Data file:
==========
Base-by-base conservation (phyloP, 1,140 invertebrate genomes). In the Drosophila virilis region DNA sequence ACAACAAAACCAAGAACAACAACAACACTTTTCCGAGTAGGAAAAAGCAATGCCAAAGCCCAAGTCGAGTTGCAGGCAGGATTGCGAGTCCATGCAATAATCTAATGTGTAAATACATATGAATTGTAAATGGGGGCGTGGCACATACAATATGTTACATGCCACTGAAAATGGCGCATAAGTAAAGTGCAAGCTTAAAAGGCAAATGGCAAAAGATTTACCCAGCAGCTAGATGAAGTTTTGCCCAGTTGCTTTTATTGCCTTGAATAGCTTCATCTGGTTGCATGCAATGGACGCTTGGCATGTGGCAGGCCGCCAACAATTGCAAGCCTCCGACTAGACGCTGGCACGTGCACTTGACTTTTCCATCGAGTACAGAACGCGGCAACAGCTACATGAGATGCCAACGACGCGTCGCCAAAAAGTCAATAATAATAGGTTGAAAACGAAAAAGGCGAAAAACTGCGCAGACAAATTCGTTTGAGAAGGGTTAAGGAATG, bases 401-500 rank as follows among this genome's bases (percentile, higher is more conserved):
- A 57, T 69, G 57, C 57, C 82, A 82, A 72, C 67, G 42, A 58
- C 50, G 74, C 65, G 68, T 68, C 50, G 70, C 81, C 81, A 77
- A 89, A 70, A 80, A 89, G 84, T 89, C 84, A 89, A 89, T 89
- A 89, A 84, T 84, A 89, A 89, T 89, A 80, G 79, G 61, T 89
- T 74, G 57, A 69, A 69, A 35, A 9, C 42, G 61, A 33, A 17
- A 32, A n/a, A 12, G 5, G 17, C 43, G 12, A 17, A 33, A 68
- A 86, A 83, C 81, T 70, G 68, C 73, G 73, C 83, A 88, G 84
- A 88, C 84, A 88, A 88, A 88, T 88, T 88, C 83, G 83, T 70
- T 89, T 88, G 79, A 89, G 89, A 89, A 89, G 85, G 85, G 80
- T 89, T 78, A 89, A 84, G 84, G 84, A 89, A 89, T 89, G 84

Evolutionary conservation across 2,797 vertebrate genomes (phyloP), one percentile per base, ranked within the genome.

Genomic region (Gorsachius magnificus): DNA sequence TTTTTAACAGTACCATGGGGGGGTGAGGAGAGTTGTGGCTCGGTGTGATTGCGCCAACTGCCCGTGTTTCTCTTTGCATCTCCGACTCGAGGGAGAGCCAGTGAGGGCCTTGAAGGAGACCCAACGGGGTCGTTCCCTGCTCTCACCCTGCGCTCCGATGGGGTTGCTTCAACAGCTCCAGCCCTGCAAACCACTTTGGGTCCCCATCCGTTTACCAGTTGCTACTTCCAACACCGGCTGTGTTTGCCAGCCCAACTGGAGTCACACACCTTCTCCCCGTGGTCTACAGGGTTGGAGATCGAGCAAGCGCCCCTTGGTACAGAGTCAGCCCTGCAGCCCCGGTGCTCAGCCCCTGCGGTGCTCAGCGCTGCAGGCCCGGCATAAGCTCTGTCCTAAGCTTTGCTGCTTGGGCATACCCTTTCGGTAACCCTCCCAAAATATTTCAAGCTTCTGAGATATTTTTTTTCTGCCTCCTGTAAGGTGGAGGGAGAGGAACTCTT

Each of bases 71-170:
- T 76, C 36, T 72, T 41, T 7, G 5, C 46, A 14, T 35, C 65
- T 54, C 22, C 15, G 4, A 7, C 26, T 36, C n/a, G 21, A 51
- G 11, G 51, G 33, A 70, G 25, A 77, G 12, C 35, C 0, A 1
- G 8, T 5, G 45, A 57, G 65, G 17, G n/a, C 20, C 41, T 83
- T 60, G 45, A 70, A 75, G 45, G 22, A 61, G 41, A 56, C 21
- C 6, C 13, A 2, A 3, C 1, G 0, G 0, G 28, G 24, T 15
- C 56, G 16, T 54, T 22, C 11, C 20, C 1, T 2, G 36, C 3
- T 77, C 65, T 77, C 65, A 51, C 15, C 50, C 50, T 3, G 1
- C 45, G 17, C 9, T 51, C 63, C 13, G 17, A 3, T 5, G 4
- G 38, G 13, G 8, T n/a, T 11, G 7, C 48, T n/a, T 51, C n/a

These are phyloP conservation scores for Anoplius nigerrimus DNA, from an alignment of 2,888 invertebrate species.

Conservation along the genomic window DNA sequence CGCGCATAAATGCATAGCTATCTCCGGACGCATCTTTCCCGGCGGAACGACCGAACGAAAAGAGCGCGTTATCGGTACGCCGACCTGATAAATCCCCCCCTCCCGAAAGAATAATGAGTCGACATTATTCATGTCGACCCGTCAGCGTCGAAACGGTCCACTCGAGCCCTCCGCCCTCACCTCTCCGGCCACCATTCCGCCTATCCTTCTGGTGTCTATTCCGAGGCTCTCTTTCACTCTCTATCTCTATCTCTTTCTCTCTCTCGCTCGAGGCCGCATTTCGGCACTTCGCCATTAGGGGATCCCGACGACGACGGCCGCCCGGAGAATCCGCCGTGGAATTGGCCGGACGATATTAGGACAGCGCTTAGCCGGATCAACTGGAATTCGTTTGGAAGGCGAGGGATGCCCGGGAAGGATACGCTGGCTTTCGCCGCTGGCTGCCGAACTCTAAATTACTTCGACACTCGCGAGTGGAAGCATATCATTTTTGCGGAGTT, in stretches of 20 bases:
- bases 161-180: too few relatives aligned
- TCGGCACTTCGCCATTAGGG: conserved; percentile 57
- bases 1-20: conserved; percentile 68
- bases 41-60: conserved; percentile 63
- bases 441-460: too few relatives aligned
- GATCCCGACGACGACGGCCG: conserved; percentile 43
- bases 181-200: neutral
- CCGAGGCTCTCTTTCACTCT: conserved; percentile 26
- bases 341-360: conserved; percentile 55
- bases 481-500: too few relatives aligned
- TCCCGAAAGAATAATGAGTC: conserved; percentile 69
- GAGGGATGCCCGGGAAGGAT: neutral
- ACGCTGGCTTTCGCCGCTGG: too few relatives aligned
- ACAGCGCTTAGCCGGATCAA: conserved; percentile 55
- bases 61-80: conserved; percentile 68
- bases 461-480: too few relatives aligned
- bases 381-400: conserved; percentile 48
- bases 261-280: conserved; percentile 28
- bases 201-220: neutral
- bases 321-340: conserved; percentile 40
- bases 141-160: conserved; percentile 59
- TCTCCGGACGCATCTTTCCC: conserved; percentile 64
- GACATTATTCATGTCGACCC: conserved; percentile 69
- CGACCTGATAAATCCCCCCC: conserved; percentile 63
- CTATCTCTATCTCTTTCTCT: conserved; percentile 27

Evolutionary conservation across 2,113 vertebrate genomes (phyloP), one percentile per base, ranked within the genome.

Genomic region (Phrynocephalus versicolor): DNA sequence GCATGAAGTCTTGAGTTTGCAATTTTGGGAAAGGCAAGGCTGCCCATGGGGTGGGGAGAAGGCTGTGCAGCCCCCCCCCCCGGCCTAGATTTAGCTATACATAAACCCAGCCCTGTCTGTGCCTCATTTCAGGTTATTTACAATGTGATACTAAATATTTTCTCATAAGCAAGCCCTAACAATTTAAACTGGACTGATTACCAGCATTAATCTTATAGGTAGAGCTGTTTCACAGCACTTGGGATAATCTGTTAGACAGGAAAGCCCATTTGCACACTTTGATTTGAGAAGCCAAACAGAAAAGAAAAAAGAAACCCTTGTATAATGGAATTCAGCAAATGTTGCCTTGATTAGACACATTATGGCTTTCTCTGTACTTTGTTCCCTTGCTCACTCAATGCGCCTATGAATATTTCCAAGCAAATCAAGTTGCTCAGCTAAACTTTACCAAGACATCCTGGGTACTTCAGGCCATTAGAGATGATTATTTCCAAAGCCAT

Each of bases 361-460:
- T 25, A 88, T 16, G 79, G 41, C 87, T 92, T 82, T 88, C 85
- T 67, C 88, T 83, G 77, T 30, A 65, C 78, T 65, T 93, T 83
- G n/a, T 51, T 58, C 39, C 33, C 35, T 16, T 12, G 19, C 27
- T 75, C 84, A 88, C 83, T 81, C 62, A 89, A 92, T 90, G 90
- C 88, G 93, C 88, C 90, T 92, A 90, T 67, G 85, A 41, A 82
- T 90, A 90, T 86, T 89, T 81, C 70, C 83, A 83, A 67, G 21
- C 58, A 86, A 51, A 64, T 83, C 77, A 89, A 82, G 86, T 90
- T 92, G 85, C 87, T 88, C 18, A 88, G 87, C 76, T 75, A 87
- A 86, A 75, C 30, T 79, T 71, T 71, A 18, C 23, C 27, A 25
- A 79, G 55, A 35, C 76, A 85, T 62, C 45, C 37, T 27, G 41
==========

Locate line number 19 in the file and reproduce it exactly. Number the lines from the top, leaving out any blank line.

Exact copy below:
- T 60, G 45, A 70, A 75, G 45, G 22, A 61, G 41, A 56, C 21